Authorities in Vietnam have held a member of an unsanctioned sect of Hoa Hao Buddhism in solitary confinement since his arrest in May, according to a group that promotes religious freedom in the country, which said detaining him amounted to a violation of the country’s constitution.
The Interfaith Council of Vietnam said in a statement issued Wednesday that police had taken Buddhist hermit Vuong Van Tha into custody along with his son and two of his cousins after laying siege to the family’s home in southern Vietnam’s An Giang province on May 18.
At the time, the council said, hundreds of people—including police, plainclothes officers, and thugs—used a water cannon to attack Tha’s house, where nine members of his family were staying, including a man older than 80, a six-month-old child, three women and three young boys.
The assault sent the women and children to the hospital to get treatment for their injuries, it said, while authorities in An Giang’s An Phu district arrested Tha, his son Vuong Van Thuan, and his cousins Nguyen Nhat Truong and Nguyen Nhat Thuong.
The family was not notified of the whereabouts of Tha and his three relatives until receiving an announcement more than three months later, informing them that they had been detained at Bang Lang Prison, in An Giang’s Long Xuyen district.
Speaking on Thursday, Hoa Hao Buddhism representative of the Interfaith Council of Vietnam Nguyen Van Dien told RFA’s Vietnamese Service that his organization had contacted the An Giang provincial police about Tha’s status, but that the authorities were “keeping it a secret” and “wouldn’t give us any information.”
“Other detainees told their relatives who came to visit them that Tha had been put in solitary confinement and was complaining that he couldn’t take it anymore,” Dien said, adding that the relatives had then informed Tha’s family.
In its statement on Wednesday, the Interfaith Council of Vietnam called the measures taken by authorities against Tha and his family “unnecessary” and “in violation of the freedoms of speech and expression granted to Vietnamese citizens according to Vietnam’s constitution and international law.”
Tha was released from prison in August 2016 after serving a three-year sentence for “abusing democratic freedoms to infringe upon the interests of the state, the legitimate rights and interests of organizations and/or citizens” under Article 258 of Vietnam’s Penal Code.
Prior to his arrest in May, Tha had used a loudspeaker to speak out against what he called the “mistakes and crimes” of Vietnam’s government. Since the May attack, authorities have cut off the electricity and water to his home and subjected his family members to frequent harassment.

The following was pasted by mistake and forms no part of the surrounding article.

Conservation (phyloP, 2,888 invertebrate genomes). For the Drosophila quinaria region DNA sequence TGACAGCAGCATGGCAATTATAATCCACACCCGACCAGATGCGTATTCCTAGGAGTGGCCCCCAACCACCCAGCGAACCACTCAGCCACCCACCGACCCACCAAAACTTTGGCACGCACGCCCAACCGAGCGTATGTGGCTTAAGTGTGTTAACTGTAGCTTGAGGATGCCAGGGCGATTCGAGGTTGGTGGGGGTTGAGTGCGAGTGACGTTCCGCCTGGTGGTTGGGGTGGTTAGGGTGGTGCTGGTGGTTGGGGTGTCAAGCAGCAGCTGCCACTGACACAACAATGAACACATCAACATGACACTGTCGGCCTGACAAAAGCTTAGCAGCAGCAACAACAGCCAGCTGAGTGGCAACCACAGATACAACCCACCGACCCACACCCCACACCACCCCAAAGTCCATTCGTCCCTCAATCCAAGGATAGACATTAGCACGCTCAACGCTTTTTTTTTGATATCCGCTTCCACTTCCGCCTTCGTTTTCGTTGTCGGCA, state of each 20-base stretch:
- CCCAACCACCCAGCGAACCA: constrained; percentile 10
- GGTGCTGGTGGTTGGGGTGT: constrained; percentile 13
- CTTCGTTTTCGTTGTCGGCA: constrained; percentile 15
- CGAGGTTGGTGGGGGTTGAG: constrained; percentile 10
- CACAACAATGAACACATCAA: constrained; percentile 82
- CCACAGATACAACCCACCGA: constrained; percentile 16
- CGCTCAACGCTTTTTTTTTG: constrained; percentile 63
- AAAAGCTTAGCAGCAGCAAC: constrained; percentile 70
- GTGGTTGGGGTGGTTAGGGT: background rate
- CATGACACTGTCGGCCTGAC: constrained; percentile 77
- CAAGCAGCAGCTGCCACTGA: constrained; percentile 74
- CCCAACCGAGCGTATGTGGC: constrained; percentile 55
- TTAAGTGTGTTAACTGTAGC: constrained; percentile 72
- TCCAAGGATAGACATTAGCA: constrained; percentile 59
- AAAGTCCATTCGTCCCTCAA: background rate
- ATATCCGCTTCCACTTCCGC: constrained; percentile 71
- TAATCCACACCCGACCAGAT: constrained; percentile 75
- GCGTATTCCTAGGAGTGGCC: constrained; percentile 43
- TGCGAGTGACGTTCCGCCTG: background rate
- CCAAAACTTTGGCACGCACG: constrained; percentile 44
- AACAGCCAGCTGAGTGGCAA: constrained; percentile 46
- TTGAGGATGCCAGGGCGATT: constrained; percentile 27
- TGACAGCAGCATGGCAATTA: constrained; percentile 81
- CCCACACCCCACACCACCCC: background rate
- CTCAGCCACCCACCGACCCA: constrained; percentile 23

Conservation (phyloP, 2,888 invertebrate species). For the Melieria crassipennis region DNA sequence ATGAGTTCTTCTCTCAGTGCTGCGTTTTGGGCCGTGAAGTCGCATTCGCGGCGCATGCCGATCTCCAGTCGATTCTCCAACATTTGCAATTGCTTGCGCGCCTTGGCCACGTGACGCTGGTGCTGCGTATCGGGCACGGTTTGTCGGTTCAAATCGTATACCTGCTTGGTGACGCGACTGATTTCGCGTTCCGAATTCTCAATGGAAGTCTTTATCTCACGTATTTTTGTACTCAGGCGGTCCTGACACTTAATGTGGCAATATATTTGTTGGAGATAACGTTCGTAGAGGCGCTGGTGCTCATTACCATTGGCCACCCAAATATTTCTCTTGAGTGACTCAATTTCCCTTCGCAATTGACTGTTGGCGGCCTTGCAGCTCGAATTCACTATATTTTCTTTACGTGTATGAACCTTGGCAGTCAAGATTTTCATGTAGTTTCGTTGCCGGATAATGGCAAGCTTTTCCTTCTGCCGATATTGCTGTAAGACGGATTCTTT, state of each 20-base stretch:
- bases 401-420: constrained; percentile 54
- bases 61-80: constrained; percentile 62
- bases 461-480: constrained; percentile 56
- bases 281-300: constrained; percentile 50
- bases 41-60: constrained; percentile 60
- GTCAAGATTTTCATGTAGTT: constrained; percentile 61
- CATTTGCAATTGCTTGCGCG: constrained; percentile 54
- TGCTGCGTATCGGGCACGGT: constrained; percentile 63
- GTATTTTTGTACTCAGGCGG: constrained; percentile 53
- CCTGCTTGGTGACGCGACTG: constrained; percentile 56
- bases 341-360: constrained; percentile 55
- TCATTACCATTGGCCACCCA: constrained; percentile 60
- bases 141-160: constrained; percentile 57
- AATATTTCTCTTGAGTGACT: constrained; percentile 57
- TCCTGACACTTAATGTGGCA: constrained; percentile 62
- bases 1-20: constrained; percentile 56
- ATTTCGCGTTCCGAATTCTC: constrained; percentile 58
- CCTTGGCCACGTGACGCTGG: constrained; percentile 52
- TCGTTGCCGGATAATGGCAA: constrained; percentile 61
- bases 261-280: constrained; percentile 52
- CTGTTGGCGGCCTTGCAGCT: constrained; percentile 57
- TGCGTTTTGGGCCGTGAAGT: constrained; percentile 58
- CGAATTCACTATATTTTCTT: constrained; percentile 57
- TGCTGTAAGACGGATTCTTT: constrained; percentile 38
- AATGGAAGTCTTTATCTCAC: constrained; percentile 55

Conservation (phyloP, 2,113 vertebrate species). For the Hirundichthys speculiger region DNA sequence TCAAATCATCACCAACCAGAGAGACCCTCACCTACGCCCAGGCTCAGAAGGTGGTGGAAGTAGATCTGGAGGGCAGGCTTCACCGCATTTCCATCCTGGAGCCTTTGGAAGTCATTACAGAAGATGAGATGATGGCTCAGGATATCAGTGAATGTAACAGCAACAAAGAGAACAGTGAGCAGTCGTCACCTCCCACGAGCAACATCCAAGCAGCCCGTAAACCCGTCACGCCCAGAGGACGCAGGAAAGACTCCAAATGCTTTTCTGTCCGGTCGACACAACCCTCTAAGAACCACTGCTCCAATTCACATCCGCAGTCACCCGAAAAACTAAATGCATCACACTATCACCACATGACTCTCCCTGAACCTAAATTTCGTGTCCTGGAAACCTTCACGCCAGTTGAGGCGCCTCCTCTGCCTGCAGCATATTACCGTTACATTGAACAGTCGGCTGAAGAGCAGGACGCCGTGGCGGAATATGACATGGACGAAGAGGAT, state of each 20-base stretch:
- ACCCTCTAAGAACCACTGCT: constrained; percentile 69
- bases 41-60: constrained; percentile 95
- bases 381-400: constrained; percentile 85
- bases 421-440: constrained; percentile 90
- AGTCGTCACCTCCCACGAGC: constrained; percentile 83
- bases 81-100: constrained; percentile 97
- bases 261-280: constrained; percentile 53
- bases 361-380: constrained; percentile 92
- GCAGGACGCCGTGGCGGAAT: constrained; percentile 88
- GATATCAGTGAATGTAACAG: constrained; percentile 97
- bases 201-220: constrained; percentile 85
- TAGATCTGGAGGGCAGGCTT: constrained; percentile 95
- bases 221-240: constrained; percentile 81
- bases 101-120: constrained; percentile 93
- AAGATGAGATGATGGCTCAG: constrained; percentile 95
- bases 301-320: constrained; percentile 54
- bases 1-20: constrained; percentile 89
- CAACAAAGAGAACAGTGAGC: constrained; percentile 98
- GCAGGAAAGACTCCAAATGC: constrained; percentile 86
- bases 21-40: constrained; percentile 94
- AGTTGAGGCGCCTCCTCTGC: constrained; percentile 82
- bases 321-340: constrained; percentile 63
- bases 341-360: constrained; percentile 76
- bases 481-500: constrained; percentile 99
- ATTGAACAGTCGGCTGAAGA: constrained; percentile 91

The report on Tha’s arrest and detention followed a petition sent last week by a group of Catholic priests from the Vinh Diocese in Nghe An’s Dong Thap district, calling on authorities to restore stability to the area of Dong Kieu parish, in nearby Dien Chau district.
The petition, dated Sept. 22, said there had been a “misunderstanding” over banners hung on two pillars in the parish that led to a group of thugs attacking the homes and businesses of parishioners with guns and rocks from Sept. 1-20, and causing substantial property damage.
On Sept. 20, the petition said, a group of people carrying Vietnam’s national flag and banners, and shouting slogans, marched into the area around Dong Kieu church, demanding that its priest Nguyen Ngoc Ngu leave the area. The mob “smashed and shot holy articles with guns,” it said.
According to the priests, the events of Sept. 1-20 constituted an “abuse of religious freedom” according to Vietnam’s Constitution, as well as a violation of international laws on human rights.
The petition called on the authorities of Nghe An province and Dien Chau district, as well as all related departments, to investigate the incidents and bring the perpetrators to justice in order to restore stability to the area and put an end to the “physical and emotional terrorism” endured by the parishioners.
Speaking on Thursday, Father Peter Nguyen Van Liem, one of the petition’s signatories, told RFA that there had been no official response to their request.
“Usually, they will send a notice or invite us to a meeting to resolve the problem,” he said.
“However, in the case of Dong Kieu parish, we have seen nothing done yet.”
Vietnam’s government officially recognizes the Catholic and Hoa Hao religions but imposes harsh controls on dissenting groups that do not follow state-sanctioned branches.
According to the U.S. State Department’s 2016 International Religious Freedom Report, released last month, Vietnam continued to harass religious groups last year, though the severity of their treatment “varied from region to region and among the central, provincial, and local levels.”
Government authorities continued to restrict the activities of religious groups, assaulting and detaining church members, restricting their travel, and confiscating church land for development projects, the report said.
Reported by RFA’s Vietnamese Service. Translated by Emily Peyman. Written in English by Joshua Lipes.